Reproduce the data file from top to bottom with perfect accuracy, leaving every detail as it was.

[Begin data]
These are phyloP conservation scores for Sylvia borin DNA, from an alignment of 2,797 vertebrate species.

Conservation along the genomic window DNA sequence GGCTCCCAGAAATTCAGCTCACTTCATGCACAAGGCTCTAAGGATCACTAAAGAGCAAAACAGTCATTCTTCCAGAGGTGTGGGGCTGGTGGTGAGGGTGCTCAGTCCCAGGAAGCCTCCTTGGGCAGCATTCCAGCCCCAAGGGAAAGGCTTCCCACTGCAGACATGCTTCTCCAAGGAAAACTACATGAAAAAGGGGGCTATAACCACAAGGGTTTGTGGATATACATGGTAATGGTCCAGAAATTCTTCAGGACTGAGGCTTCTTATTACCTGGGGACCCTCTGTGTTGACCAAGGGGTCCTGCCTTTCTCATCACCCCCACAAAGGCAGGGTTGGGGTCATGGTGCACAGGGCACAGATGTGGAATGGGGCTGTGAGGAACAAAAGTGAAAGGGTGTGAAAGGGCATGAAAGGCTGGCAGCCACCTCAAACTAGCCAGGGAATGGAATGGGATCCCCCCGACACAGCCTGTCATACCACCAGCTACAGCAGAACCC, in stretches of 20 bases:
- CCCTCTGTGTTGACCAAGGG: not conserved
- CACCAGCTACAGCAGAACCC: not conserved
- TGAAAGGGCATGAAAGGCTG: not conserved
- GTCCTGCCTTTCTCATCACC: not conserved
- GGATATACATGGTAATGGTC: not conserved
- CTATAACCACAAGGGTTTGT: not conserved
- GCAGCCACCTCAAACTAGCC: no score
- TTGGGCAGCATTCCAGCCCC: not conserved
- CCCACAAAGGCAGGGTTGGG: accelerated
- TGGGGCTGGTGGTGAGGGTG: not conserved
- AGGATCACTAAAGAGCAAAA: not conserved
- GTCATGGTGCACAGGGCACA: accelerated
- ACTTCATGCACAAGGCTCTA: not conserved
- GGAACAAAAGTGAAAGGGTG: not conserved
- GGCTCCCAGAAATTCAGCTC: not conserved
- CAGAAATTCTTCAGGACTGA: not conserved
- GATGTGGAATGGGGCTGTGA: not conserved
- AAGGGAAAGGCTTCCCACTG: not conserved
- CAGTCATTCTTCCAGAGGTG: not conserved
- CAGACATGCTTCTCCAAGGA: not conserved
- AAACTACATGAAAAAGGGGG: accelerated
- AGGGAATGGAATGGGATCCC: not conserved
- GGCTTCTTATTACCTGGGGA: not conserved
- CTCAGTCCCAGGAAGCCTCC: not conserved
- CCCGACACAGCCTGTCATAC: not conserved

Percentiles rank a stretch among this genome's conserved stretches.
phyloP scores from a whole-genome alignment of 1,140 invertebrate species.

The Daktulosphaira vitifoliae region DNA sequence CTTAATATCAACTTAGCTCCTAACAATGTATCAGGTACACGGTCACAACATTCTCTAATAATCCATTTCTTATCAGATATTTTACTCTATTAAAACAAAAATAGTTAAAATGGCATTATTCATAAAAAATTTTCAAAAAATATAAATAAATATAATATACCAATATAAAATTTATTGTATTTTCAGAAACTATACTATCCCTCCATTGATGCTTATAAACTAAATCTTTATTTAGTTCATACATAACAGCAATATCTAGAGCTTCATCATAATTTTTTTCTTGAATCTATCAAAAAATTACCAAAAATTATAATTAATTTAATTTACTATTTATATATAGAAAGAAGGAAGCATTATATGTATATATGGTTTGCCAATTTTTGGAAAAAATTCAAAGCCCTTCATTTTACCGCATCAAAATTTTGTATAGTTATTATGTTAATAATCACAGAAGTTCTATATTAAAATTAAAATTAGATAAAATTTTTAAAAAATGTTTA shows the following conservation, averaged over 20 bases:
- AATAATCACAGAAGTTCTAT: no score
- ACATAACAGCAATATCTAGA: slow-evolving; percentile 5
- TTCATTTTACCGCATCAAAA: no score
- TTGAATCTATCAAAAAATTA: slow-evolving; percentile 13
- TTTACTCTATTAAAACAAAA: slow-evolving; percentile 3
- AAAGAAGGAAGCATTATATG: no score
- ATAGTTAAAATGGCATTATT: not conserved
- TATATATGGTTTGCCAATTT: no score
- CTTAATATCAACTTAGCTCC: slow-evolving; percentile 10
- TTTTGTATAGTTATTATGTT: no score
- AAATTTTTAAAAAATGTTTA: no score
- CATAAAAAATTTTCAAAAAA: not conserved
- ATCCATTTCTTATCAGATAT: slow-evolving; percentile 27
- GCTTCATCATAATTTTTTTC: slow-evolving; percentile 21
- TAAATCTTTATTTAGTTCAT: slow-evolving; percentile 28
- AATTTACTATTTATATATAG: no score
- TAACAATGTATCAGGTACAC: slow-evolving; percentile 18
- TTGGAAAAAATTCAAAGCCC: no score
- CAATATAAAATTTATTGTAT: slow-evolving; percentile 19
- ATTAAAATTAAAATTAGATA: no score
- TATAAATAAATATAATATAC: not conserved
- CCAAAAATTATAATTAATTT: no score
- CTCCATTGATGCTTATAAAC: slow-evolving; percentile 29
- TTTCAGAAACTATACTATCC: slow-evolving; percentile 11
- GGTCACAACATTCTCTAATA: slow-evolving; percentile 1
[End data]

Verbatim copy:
These are phyloP conservation scores for Sylvia borin DNA, from an alignment of 2,797 vertebrate species.

Conservation along the genomic window DNA sequence GGCTCCCAGAAATTCAGCTCACTTCATGCACAAGGCTCTAAGGATCACTAAAGAGCAAAACAGTCATTCTTCCAGAGGTGTGGGGCTGGTGGTGAGGGTGCTCAGTCCCAGGAAGCCTCCTTGGGCAGCATTCCAGCCCCAAGGGAAAGGCTTCCCACTGCAGACATGCTTCTCCAAGGAAAACTACATGAAAAAGGGGGCTATAACCACAAGGGTTTGTGGATATACATGGTAATGGTCCAGAAATTCTTCAGGACTGAGGCTTCTTATTACCTGGGGACCCTCTGTGTTGACCAAGGGGTCCTGCCTTTCTCATCACCCCCACAAAGGCAGGGTTGGGGTCATGGTGCACAGGGCACAGATGTGGAATGGGGCTGTGAGGAACAAAAGTGAAAGGGTGTGAAAGGGCATGAAAGGCTGGCAGCCACCTCAAACTAGCCAGGGAATGGAATGGGATCCCCCCGACACAGCCTGTCATACCACCAGCTACAGCAGAACCC, in stretches of 20 bases:
- CCCTCTGTGTTGACCAAGGG: not conserved
- CACCAGCTACAGCAGAACCC: not conserved
- TGAAAGGGCATGAAAGGCTG: not conserved
- GTCCTGCCTTTCTCATCACC: not conserved
- GGATATACATGGTAATGGTC: not conserved
- CTATAACCACAAGGGTTTGT: not conserved
- GCAGCCACCTCAAACTAGCC: no score
- TTGGGCAGCATTCCAGCCCC: not conserved
- CCCACAAAGGCAGGGTTGGG: accelerated
- TGGGGCTGGTGGTGAGGGTG: not conserved
- AGGATCACTAAAGAGCAAAA: not conserved
- GTCATGGTGCACAGGGCACA: accelerated
- ACTTCATGCACAAGGCTCTA: not conserved
- GGAACAAAAGTGAAAGGGTG: not conserved
- GGCTCCCAGAAATTCAGCTC: not conserved
- CAGAAATTCTTCAGGACTGA: not conserved
- GATGTGGAATGGGGCTGTGA: not conserved
- AAGGGAAAGGCTTCCCACTG: not conserved
- CAGTCATTCTTCCAGAGGTG: not conserved
- CAGACATGCTTCTCCAAGGA: not conserved
- AAACTACATGAAAAAGGGGG: accelerated
- AGGGAATGGAATGGGATCCC: not conserved
- GGCTTCTTATTACCTGGGGA: not conserved
- CTCAGTCCCAGGAAGCCTCC: not conserved
- CCCGACACAGCCTGTCATAC: not conserved

Percentiles rank a stretch among this genome's conserved stretches.
phyloP scores from a whole-genome alignment of 1,140 invertebrate species.

The Daktulosphaira vitifoliae region DNA sequence CTTAATATCAACTTAGCTCCTAACAATGTATCAGGTACACGGTCACAACATTCTCTAATAATCCATTTCTTATCAGATATTTTACTCTATTAAAACAAAAATAGTTAAAATGGCATTATTCATAAAAAATTTTCAAAAAATATAAATAAATATAATATACCAATATAAAATTTATTGTATTTTCAGAAACTATACTATCCCTCCATTGATGCTTATAAACTAAATCTTTATTTAGTTCATACATAACAGCAATATCTAGAGCTTCATCATAATTTTTTTCTTGAATCTATCAAAAAATTACCAAAAATTATAATTAATTTAATTTACTATTTATATATAGAAAGAAGGAAGCATTATATGTATATATGGTTTGCCAATTTTTGGAAAAAATTCAAAGCCCTTCATTTTACCGCATCAAAATTTTGTATAGTTATTATGTTAATAATCACAGAAGTTCTATATTAAAATTAAAATTAGATAAAATTTTTAAAAAATGTTTA shows the following conservation, averaged over 20 bases:
- AATAATCACAGAAGTTCTAT: no score
- ACATAACAGCAATATCTAGA: slow-evolving; percentile 5
- TTCATTTTACCGCATCAAAA: no score
- TTGAATCTATCAAAAAATTA: slow-evolving; percentile 13
- TTTACTCTATTAAAACAAAA: slow-evolving; percentile 3
- AAAGAAGGAAGCATTATATG: no score
- ATAGTTAAAATGGCATTATT: not conserved
- TATATATGGTTTGCCAATTT: no score
- CTTAATATCAACTTAGCTCC: slow-evolving; percentile 10
- TTTTGTATAGTTATTATGTT: no score
- AAATTTTTAAAAAATGTTTA: no score
- CATAAAAAATTTTCAAAAAA: not conserved
- ATCCATTTCTTATCAGATAT: slow-evolving; percentile 27
- GCTTCATCATAATTTTTTTC: slow-evolving; percentile 21
- TAAATCTTTATTTAGTTCAT: slow-evolving; percentile 28
- AATTTACTATTTATATATAG: no score
- TAACAATGTATCAGGTACAC: slow-evolving; percentile 18
- TTGGAAAAAATTCAAAGCCC: no score
- CAATATAAAATTTATTGTAT: slow-evolving; percentile 19
- ATTAAAATTAAAATTAGATA: no score
- TATAAATAAATATAATATAC: not conserved
- CCAAAAATTATAATTAATTT: no score
- CTCCATTGATGCTTATAAAC: slow-evolving; percentile 29
- TTTCAGAAACTATACTATCC: slow-evolving; percentile 11
- GGTCACAACATTCTCTAATA: slow-evolving; percentile 1